Just wanted to say a big thank you for speed of answering, your passion for animals and amount of time and detail you put into your posts :)
Charlie Roche -
AHHHH thank you. I love birds - actually all animals and sure have raised and had a few. I love it when they can go to a wonderful home - and I know yours is going to be great. Amazons are so expressive -
Charlie Roche -
Have you found your amazon yet? You need to talk to her. If you converse, they will learn to speak but they will be able to converse as well.
I gave my Panama (Peppy) a piece of chicken and he said "what is"
I said it "is chicken"
Peppy said "chicken good".
I said "chicken good" and showed him as I tasted just a little
Peppy took it and bit it and said "chicken good" and let out a big belch (my daughter did the belch thing).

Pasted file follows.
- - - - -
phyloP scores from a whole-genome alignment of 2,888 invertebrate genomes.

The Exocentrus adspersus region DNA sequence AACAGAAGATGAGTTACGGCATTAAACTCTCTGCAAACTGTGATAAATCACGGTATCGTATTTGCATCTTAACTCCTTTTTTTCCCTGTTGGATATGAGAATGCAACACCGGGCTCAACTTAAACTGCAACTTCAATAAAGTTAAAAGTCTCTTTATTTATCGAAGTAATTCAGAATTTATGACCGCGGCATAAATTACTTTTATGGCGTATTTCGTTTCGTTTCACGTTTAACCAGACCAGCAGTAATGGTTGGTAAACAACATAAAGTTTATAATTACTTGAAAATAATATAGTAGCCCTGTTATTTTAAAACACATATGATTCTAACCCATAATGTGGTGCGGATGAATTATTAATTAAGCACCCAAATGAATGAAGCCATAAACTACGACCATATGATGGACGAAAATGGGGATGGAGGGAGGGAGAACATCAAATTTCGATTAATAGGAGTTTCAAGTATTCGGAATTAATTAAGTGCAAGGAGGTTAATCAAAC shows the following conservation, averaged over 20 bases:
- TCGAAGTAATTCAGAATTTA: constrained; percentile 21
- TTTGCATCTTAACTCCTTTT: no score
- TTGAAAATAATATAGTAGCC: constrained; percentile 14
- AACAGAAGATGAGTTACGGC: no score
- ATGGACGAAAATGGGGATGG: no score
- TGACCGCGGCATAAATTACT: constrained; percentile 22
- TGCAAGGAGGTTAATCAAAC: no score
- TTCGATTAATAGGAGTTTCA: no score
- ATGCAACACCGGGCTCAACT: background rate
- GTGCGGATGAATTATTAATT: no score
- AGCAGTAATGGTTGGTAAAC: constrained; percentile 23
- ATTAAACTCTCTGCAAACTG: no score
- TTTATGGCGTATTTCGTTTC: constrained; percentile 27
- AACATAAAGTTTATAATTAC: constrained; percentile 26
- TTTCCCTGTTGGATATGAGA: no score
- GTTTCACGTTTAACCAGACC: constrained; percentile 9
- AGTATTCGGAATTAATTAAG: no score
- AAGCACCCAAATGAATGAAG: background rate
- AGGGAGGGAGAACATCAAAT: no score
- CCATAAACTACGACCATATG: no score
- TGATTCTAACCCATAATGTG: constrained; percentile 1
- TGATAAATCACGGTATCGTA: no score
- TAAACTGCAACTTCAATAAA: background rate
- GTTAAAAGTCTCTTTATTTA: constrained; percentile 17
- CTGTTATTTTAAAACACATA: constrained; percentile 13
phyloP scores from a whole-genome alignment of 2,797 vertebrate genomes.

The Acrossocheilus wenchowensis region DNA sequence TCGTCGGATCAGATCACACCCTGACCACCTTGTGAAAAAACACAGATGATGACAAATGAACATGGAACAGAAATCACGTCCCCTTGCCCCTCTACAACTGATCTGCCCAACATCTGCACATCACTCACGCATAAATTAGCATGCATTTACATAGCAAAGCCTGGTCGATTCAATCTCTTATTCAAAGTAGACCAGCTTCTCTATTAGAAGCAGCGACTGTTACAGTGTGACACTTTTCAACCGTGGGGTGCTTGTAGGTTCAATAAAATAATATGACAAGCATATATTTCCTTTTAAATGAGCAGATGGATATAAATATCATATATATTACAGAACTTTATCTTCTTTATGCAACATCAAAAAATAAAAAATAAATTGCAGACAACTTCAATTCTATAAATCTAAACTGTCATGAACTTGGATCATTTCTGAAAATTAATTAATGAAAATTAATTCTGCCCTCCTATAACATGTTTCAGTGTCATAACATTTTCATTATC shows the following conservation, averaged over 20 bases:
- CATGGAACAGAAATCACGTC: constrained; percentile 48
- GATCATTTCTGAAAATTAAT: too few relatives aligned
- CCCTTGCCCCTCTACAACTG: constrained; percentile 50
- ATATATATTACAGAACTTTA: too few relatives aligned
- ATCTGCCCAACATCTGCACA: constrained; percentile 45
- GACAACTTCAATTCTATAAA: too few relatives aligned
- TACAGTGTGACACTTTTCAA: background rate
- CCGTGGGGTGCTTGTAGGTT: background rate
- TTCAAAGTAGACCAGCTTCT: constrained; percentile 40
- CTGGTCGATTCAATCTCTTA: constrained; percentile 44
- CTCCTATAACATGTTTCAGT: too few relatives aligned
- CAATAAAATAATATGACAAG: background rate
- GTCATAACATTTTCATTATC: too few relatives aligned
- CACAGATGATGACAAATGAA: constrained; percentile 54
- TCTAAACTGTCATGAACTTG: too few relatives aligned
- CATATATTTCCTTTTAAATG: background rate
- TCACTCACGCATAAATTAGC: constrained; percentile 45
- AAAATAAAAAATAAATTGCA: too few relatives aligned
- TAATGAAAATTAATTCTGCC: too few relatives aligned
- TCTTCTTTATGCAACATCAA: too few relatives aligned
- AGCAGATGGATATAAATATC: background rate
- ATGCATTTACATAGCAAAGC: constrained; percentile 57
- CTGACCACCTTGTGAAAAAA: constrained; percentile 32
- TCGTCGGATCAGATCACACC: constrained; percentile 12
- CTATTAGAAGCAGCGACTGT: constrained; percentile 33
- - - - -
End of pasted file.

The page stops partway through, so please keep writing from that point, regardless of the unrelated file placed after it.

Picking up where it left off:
Few weeks go by and I give Peepy a piece of chicken and he says "what is" and I say "chicken"
He just grabbed it and said "chicken good" and belched.
Now without the piece of chicken and him being able to eat it, the whole thing doesn't make sense to him (or to a human). Use words, feet, beak, bell, wood, pizza (Peppy would stand right on top of the pizza box and yell "MINE"
They vocalize before a year but really get into talking about year 2. Peppy would be the phone or the kids coming home from school and then say "GOTCHA"
Oh, please don't give this wonderful, personable bird such a bad reputation. Amazons in general tend to have strong personalities. But just like most birds, you should learn how to handle them and especially how to read their body language. Parrots are very intelligent, some with the intellectual skills of a 2-3 year old and and some with the emotional ability of a 5 year old!